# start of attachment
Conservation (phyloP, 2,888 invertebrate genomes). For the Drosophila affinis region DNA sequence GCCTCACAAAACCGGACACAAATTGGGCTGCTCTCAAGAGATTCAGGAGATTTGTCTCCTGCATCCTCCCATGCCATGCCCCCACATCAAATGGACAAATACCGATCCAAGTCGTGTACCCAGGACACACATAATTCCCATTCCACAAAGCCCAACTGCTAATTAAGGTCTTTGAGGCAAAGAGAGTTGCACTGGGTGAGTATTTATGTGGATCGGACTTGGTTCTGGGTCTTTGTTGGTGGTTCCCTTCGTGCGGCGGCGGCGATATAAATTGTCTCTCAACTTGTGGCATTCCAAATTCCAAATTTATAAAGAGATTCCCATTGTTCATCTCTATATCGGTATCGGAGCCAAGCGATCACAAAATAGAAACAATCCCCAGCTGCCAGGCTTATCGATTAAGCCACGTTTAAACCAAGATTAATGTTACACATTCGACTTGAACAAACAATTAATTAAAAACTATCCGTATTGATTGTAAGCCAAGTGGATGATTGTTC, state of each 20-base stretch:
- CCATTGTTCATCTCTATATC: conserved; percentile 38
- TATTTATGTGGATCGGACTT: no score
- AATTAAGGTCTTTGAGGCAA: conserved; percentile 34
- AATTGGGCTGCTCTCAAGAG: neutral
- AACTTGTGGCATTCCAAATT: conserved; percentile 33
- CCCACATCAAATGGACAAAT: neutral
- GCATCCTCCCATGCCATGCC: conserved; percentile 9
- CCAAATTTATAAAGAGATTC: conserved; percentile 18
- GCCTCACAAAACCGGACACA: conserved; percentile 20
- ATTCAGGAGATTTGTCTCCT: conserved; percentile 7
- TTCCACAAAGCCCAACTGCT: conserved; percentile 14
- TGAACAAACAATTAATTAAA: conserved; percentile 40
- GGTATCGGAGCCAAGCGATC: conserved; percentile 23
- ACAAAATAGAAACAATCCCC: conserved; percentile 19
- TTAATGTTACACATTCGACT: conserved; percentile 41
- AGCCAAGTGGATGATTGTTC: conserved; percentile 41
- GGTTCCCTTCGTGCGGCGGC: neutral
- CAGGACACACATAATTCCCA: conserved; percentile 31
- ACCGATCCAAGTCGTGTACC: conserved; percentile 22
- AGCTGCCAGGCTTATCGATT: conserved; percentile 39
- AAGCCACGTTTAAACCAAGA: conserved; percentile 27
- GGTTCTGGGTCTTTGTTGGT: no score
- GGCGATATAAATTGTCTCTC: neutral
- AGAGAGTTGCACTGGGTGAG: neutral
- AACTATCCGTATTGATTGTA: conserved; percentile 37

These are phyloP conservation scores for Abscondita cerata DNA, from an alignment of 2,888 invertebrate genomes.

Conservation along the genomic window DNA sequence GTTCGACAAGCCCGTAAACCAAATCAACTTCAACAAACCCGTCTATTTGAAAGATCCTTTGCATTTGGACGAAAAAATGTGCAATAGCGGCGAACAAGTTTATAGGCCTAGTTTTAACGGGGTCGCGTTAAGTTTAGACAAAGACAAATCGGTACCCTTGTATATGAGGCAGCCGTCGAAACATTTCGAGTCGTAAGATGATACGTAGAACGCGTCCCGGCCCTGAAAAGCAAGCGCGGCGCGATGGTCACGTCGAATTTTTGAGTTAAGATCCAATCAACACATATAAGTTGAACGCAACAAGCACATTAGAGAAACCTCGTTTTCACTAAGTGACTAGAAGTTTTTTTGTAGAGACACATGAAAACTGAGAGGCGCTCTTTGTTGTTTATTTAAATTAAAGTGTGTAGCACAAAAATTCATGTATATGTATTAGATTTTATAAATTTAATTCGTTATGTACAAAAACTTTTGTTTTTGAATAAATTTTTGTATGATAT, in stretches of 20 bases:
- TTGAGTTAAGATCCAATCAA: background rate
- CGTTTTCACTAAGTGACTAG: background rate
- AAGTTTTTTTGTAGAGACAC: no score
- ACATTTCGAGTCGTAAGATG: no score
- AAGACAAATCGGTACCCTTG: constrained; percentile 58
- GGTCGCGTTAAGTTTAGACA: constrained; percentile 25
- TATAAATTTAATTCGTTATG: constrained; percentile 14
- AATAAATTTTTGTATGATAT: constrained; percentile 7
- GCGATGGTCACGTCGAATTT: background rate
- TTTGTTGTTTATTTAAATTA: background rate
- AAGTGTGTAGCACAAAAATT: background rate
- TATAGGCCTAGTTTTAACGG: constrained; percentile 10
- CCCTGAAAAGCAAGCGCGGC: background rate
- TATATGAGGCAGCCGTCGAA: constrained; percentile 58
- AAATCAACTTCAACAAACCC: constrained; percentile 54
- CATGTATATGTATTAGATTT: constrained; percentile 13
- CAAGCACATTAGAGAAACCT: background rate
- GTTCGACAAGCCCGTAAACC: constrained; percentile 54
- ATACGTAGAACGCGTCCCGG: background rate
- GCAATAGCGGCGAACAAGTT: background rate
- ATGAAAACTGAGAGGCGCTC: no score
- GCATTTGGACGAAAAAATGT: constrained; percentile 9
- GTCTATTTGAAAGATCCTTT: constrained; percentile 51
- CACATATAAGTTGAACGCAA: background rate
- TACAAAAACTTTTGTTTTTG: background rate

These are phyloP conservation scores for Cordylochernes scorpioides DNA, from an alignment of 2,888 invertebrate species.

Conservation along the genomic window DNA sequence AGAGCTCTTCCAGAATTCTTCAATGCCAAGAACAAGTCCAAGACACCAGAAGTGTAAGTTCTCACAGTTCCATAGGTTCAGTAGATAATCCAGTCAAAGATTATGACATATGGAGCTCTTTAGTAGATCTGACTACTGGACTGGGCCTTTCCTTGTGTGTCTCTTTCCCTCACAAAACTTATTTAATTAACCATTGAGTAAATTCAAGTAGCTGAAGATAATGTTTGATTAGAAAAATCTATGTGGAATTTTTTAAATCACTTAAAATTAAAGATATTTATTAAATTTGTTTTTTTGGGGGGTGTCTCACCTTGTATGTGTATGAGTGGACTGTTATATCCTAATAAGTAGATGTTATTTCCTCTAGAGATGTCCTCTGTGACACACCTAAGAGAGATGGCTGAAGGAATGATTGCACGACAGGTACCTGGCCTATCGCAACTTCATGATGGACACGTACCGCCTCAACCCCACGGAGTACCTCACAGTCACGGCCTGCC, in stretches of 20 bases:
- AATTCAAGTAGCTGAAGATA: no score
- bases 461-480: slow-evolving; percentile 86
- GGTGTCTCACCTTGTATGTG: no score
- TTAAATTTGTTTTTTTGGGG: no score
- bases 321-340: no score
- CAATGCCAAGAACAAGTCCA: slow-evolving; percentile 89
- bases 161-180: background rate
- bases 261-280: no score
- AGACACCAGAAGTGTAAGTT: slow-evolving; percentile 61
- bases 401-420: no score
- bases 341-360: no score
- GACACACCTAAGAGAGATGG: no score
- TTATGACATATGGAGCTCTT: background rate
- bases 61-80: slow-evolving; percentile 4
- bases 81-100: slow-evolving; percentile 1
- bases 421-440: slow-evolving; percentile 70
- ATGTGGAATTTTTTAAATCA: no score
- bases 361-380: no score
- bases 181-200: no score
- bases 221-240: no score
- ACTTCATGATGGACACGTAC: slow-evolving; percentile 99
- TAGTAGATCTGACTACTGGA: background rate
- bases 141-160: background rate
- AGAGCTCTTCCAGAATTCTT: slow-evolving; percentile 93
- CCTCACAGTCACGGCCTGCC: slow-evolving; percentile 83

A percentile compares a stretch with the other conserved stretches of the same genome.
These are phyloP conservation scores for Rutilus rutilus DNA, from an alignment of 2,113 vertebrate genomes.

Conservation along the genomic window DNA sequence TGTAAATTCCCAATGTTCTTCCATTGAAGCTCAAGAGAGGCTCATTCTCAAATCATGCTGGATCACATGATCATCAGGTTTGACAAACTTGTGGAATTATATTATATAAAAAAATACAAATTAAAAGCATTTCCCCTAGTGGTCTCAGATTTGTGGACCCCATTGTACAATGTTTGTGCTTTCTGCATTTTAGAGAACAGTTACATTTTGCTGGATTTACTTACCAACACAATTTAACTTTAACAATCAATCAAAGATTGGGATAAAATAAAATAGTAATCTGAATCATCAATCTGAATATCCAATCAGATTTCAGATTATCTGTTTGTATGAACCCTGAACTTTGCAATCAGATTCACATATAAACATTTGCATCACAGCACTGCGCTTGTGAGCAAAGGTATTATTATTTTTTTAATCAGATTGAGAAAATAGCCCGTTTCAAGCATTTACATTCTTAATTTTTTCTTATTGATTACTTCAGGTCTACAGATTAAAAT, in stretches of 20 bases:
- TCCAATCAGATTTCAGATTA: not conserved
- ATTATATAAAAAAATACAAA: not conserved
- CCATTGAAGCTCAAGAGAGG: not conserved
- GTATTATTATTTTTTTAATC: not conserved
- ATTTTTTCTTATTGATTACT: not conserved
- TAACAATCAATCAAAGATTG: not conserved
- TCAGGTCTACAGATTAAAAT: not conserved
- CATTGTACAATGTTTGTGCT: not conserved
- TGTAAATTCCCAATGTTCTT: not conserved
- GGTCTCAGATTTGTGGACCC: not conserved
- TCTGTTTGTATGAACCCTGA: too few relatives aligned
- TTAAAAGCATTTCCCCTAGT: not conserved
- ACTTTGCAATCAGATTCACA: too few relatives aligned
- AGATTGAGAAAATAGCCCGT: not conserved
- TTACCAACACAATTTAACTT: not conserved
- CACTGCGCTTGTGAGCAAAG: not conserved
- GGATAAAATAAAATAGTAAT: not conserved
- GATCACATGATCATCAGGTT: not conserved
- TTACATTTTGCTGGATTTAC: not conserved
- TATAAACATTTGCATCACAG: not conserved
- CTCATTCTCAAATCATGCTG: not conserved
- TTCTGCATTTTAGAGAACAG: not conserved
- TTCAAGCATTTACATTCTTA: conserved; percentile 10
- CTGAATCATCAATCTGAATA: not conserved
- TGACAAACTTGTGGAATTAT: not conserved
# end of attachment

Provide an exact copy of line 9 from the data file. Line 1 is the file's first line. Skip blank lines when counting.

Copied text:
- CCAAATTTATAAAGAGATTC: conserved; percentile 18